Vulvar Allergic Contact Dermatitis from Clotrimazole

Samantha K. Pullen; Erin M. Warshaw


Dermatitis. 2010;21(1):59-60. 


A woman with vulvar allergic contact dermatitis from clotrimazole showed no cross-reactivity to eight other imidazole antifungals.


A 47-year-old female presented for evaluation of a pruritic and painful vulvar dermatitis. The dermatitis began approximately 3 years prior to presentation, shortly after the use of over-the-counter vaginal suppositories for treatment of a presumed yeast infection. Prior treatments included topical and oral steroids, systemic antibiotics and antifungals, nystatin powder, A+D Ointment (Schering-Plough Kenilworth, NJ), and three different topical clotrimazole creams, with no improvement. Several vaginal potassium hydroxide and wet preparations had negative results. Biopsy specimens from the labia majora and the vulva showed chronic dermatitis and lichen simplex chronicus. The patient denied having used tampons, pads, douches, condoms, or other genital contactants. Physical examination revealed a large, confluent, and bright red lichenified plaque with linear excoriations, small erosions, and scale covering the entire mons pubis, labia majora, medial thighs, inguinal folds, and medial buttocks (Figure 1). The labia minora, vaginal mucosa, and anal area were spared.

Figure 1.

Vulvar dermatitis at presentation.

The patient was initially patch-tested with the North American Contact Dermatitis Group standard allergens, corticosteroids, antifungals, vehicles, preservatives, acrylates, plastics and glues, and personal products. Clinically relevant positive reactions to clotrimazole cream and purified clotrimazole were noted at 48 hours (Figure 2) and 96 hours. Pertinent negative reactions were to sorbitan monostearate, cetostearyl alcohol, benzyl alcohol, and propylene glycol (inactive ingredients in the clotrimazole creams). Repeat patch testing with personal products and additional antifungal agents showed positive reactions at 96 hours to clotrimazole cream and purified clotrimazole, macular erythema from one clotrimazole-betamethasone cream, and no reactions to the following additional antifungal agents: nystatin 2% in petrolatum (pet), ketoconazole 5% pet, econazole 1% in alcohol (alc), miconazole 1% alc, tioconazole 1% pet, sertaconazole 2% cream, oxiconazole 1% cream, three fluconazole 2 mg/mL aqueous dilutions (1:10–1,000), and three voriconazole 10 mg/mL aqueous dilutions (1:10–1,000). Borderline reactions to the clotrimazole-betamethasone creams were hypothesized to be due to the suppressive effect of the corticosteroid. Three months after discontinuation of clotrimazole, the dermatitis dramatically improved.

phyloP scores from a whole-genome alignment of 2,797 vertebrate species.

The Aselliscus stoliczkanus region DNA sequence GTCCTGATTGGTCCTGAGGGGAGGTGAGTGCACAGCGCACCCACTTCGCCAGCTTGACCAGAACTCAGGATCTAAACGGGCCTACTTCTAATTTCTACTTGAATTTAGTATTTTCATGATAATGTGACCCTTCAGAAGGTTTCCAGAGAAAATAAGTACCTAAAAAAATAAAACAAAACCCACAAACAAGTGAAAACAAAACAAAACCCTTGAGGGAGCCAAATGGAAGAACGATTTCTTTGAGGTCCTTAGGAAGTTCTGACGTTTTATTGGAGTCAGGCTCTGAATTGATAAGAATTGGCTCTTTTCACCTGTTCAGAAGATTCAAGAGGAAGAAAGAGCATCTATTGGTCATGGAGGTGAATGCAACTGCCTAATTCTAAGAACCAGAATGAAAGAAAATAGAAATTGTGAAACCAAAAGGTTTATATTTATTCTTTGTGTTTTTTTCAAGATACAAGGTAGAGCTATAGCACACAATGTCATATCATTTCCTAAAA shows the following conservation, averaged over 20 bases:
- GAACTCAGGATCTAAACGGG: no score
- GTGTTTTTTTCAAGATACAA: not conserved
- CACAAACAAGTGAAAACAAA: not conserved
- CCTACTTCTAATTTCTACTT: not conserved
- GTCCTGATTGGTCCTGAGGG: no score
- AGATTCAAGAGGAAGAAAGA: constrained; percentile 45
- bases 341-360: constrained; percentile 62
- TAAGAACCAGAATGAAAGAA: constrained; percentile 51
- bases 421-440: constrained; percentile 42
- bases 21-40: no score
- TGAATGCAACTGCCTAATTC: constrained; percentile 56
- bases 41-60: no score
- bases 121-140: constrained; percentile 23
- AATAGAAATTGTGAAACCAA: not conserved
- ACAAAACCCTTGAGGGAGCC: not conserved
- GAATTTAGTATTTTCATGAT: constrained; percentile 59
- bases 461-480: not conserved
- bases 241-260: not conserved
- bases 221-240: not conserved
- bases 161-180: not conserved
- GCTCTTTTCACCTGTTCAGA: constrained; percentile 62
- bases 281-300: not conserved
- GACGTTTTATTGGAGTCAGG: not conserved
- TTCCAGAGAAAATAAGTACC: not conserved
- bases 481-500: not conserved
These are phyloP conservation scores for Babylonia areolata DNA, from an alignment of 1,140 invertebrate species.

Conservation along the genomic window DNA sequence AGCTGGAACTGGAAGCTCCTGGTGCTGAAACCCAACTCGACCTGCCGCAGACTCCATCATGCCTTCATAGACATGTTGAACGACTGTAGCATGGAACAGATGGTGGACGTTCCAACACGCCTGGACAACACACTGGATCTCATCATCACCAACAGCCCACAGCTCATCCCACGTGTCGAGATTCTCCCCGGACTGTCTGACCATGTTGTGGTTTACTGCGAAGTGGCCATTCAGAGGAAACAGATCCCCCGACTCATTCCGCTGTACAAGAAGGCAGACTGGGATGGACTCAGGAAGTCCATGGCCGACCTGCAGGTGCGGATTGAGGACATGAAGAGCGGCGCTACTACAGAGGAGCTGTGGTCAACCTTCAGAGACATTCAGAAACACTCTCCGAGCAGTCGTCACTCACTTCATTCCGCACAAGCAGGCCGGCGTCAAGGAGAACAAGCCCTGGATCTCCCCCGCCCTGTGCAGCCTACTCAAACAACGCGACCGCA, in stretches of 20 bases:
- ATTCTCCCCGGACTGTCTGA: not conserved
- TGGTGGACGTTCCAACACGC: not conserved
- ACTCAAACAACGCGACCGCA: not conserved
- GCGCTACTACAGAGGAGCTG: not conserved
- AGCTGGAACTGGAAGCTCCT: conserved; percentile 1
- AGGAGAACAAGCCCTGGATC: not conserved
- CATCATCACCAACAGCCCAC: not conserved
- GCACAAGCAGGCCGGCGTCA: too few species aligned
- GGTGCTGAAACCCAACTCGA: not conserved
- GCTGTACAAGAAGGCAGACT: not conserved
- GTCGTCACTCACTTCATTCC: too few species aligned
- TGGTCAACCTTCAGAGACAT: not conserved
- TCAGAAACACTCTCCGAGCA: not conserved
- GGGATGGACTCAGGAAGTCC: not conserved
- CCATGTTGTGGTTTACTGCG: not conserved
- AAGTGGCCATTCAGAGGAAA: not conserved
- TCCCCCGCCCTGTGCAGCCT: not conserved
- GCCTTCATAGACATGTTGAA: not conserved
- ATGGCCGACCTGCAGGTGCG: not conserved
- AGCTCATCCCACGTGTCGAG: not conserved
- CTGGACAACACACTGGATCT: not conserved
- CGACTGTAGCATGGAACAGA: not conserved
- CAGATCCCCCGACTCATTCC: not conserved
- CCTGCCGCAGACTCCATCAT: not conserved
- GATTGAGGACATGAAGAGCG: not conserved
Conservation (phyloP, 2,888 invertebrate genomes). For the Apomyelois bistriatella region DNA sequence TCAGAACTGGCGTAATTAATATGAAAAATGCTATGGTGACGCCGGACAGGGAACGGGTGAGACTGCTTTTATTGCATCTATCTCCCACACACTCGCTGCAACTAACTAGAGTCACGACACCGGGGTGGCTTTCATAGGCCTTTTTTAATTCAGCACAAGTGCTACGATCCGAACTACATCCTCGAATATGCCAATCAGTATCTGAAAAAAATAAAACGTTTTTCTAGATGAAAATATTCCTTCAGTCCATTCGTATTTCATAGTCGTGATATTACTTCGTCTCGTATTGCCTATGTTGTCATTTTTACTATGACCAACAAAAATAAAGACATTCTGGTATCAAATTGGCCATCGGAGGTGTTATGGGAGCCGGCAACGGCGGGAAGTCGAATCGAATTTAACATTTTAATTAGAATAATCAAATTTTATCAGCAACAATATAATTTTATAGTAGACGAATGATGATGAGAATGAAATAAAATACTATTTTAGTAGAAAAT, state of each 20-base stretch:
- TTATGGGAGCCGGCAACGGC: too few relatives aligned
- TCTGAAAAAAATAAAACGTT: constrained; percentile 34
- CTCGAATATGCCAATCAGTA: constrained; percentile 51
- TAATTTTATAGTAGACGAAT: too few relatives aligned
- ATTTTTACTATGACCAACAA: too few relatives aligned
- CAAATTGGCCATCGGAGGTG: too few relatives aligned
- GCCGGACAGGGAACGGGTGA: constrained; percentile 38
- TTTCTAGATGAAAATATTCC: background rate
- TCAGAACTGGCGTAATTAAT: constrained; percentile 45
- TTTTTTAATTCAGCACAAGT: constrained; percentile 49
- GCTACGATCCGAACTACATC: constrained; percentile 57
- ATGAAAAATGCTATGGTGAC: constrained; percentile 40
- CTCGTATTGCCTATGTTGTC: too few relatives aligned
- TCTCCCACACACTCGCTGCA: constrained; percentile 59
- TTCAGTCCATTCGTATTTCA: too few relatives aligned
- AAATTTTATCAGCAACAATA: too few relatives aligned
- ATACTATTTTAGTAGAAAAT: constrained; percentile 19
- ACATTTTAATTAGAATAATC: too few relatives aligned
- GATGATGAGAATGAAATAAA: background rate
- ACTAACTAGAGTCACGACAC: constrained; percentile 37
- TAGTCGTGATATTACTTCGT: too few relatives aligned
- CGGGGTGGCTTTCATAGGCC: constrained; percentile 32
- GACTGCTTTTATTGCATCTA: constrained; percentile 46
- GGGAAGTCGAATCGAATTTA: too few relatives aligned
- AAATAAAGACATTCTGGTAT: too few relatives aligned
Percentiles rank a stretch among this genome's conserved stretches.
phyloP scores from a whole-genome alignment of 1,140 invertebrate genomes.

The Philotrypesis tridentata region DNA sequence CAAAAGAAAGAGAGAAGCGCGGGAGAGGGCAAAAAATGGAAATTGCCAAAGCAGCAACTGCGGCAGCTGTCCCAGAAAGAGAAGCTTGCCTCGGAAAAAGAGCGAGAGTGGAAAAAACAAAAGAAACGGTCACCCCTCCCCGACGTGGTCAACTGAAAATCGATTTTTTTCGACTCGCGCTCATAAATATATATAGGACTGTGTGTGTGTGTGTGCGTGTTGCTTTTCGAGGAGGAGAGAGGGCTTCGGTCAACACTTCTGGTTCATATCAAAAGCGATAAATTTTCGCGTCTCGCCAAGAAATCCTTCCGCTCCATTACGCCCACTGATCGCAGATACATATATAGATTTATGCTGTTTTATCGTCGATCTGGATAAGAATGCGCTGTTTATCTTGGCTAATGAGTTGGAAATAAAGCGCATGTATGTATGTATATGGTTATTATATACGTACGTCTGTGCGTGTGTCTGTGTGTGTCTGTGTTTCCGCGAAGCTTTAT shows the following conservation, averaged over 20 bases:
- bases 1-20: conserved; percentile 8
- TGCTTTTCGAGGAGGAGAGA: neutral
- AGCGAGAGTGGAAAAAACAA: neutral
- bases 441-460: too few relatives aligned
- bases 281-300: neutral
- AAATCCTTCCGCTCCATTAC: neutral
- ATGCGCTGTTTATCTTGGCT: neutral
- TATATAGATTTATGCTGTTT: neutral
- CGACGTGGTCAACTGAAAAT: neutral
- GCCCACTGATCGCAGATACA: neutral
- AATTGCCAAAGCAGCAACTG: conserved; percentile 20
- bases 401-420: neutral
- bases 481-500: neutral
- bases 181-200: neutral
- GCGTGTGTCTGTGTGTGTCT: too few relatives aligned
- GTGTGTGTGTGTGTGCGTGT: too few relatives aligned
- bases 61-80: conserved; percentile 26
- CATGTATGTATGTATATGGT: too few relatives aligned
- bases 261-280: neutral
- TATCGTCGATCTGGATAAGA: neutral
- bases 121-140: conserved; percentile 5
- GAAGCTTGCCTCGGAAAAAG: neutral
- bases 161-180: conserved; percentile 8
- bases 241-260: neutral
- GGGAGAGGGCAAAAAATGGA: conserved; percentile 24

Figure 2.

Reading at 48 hours.

Clotrimazole is a phenmethyl imidazole commonly used as a topical treatment of vaginal candidiasis, seborrheic dermatitis, and tinea pedis. A literature search found reference to 16 patients who had positive patch-test reactions to clotrimazole; most positive reactions were to 1% clotrimazole in an ethanol or methyl ethyl ketone vehicle. Of the 11 clinically relevant cases, six involved the genital area[1–6] and one involved the perianal area. Of the 14 patients tested with at least one other imidazole (phenethyl imidazoles [miconazole-6, econazole-4, tioconazole-4, itraconazole-2, oxiconazole-1] or a phenmethyl imidazole [croconazole-1]), eight showed cross-reactivity.


This "monoallergic" case of contact dermatitis from clotrimazole shows that other imidazoles may serve as safe alternate therapies.


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